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National Statement on Ethical Conduct in Human Research 2007 Human biospecimens submission

Personal Details
First Name: 
Last Name: 
Additional Information
Individual Background: 
Specific Comments
Potential for identification

This is not clear in terms of the potential for identification (e.g. for whom is the cost or effort of re-identifcation prohibitive?)  

Prospective collection of human biospecimens for research – paragraphs 3.4.1 – 3.4.4

How or where can those ‘proposing to collect human biospecimens prospectively for research’ acquire the required ‘understanding of the ethical issues’?

3.4.4 (a) – Point (a) is a key point in relation to the information provided to people before they consent to donation of biospecimens and where extended or unspecified consent is sought.  Given that this is a guideline, it warrants a clear statement with complete sentences rather than ‘to meet the requirements of paragraphs 2.2.1 and 2.216. It would make sense to note at this point in the guidelines that people need sufficient information and adequate understanding of both the proposed research and the implication of participation in it – and that the wide-ranging implications of unspecified consent are clearly explained .  

3.4.4 (i) – Additional questions: Will those who would benefit have access? Could the cost be prohibitive for those who would benefit?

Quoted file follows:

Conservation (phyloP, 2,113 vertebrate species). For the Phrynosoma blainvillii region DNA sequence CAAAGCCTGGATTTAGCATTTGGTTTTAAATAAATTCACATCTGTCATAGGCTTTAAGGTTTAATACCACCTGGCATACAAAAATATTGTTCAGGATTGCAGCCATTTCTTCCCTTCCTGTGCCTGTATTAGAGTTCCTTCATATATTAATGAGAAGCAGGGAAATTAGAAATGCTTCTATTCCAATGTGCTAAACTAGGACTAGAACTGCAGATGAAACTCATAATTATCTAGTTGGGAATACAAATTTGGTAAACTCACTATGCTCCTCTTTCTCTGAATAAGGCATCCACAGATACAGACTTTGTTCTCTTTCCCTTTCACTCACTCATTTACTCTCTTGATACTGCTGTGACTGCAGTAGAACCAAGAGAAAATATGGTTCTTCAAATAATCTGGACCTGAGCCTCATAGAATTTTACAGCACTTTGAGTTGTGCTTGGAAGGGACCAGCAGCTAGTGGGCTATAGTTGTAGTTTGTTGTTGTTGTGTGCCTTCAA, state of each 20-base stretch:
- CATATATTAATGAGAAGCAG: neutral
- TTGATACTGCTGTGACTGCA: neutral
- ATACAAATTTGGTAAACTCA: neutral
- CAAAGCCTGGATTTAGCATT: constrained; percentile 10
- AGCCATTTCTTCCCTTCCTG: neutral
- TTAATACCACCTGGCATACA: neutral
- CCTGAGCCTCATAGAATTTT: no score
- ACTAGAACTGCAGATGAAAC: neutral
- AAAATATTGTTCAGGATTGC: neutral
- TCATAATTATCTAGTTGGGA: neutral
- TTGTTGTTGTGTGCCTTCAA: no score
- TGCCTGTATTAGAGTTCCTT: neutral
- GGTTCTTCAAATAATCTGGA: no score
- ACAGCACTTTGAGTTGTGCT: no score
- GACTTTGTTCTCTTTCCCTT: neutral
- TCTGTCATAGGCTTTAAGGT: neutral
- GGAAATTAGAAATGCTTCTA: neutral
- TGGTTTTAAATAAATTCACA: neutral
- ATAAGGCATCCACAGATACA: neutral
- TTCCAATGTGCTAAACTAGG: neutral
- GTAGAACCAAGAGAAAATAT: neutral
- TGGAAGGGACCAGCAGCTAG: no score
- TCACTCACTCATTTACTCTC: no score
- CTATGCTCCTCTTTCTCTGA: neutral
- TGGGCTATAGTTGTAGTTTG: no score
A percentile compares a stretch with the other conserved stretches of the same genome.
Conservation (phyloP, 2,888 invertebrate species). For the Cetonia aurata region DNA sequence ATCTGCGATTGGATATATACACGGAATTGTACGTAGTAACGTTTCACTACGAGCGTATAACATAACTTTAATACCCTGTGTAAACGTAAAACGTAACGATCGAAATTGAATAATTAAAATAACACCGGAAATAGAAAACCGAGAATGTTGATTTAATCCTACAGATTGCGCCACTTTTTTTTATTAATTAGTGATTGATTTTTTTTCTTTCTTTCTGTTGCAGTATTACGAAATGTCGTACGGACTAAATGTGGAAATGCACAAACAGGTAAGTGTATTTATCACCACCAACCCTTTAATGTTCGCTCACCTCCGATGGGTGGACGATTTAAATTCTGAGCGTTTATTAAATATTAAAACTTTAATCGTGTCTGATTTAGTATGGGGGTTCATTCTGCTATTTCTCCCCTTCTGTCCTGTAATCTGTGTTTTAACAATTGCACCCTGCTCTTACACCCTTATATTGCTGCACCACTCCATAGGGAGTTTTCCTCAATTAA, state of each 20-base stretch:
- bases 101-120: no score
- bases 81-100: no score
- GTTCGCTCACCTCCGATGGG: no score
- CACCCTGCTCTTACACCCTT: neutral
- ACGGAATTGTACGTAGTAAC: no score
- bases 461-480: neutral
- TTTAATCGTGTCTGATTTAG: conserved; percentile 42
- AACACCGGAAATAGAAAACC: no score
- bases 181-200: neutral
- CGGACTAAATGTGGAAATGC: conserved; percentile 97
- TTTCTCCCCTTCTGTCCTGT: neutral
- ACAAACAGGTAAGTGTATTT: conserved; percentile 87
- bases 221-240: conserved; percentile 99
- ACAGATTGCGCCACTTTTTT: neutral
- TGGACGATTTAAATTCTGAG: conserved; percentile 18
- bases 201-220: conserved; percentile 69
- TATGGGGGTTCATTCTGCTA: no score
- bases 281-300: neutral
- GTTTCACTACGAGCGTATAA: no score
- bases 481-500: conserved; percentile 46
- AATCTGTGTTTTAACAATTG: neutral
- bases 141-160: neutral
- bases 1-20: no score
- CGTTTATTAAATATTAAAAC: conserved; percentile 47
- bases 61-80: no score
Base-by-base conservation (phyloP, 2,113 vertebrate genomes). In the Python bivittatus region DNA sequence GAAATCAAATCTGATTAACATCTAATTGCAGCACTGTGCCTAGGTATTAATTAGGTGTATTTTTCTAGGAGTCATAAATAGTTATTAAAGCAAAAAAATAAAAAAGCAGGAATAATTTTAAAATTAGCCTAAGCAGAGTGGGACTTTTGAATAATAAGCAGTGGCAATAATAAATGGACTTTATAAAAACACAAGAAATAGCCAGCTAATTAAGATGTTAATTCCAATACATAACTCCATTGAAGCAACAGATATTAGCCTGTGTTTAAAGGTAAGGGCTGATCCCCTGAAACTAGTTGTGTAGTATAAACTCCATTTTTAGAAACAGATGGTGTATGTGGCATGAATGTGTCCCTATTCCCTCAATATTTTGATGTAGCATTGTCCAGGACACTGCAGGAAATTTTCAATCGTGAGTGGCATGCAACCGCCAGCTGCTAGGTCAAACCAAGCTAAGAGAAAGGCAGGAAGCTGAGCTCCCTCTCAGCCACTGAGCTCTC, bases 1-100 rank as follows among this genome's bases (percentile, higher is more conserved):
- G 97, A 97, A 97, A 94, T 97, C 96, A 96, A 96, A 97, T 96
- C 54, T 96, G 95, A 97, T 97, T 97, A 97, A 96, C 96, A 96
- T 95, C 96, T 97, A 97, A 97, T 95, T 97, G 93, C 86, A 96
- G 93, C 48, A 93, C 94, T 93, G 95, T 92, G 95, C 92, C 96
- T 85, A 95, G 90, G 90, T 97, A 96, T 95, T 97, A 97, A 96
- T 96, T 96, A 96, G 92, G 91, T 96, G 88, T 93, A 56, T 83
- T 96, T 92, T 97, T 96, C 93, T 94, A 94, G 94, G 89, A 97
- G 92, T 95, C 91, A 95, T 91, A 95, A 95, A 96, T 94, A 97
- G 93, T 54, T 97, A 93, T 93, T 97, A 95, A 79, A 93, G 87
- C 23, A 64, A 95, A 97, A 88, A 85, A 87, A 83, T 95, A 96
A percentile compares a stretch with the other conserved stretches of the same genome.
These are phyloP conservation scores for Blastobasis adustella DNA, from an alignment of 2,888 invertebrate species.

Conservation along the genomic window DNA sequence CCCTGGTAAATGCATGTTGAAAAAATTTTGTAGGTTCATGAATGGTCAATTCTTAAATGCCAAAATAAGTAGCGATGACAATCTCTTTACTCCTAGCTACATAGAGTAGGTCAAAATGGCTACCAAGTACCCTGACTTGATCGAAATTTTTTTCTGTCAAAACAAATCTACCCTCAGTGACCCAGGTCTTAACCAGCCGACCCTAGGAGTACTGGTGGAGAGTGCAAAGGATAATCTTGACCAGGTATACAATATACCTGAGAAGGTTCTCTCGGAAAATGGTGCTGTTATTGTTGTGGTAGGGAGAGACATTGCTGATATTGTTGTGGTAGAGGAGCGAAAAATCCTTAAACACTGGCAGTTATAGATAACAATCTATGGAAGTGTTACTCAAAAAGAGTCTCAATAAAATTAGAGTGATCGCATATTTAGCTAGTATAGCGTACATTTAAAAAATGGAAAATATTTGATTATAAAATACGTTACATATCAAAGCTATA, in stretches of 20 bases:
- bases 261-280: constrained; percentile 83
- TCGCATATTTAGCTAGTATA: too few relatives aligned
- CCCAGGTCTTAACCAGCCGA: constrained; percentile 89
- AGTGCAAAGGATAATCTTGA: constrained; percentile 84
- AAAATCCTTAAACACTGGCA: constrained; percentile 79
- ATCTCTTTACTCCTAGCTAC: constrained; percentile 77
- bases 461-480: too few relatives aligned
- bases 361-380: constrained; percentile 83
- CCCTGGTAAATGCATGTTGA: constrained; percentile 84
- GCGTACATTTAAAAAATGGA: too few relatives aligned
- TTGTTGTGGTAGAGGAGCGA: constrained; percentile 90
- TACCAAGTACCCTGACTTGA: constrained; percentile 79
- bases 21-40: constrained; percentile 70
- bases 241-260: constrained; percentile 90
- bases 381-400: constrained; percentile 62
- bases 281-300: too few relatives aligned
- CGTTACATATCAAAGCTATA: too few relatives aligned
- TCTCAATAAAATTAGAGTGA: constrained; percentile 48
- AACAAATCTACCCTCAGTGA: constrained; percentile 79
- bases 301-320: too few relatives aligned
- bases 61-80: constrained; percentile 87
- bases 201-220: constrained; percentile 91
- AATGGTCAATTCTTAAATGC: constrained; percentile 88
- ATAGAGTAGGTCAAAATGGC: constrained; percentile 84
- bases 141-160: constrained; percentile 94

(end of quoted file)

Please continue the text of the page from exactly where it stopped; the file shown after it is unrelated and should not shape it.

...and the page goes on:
Ethical review before human biospecimens are used in research – paragraphs 3.4.6 – 3.4.11

3.4.10 (d) What is the ethical significance of research results generated in the primary researcher’s lab or through secondary analyses by other researchers (i.e. the reason that this is a consideration in the plan to be approved by the HREC) 

General Comments

I would like to comment on custodians in relation to biospecimens.

I am part of a research team with [third-party information removed by NHMRC] which has recently conducted a pilot study on ethical responsibilities in paediatric biobanking (not yet published).  We conducted key informant interviews with people selected for their expertise in the area of paediatric biobanking (researchers, reviewers of research and others involved in developing guidelines/policy).  Despite their expertise and the guidance in the National Statement, informants demonstrated uncertainty about the role of the custodian at the level of practice.  They were unclear about:

  • Who is the custodian?
  • Who should be the custodian?
  • What is the custodian’s role?
  • What is the extent and what are the limits of the custodian’s role?

Some thought the custodian is the researcher, some thought it is the person in charge of the samples and some suggest it is a role for the HREC – just as the HRECs will be asking about ‘robust processes for storing etc’ and ‘pain administration procedures’.  In terms of biospecimens as a scarce precious resource, this raises questions such as who can samples be released to and who should be deciding.  Is a well-designed study and HREC approval an adequate reason to give out a scarce a precious resource such as brain tumour samples?

Page reviewed: 3 June, 2013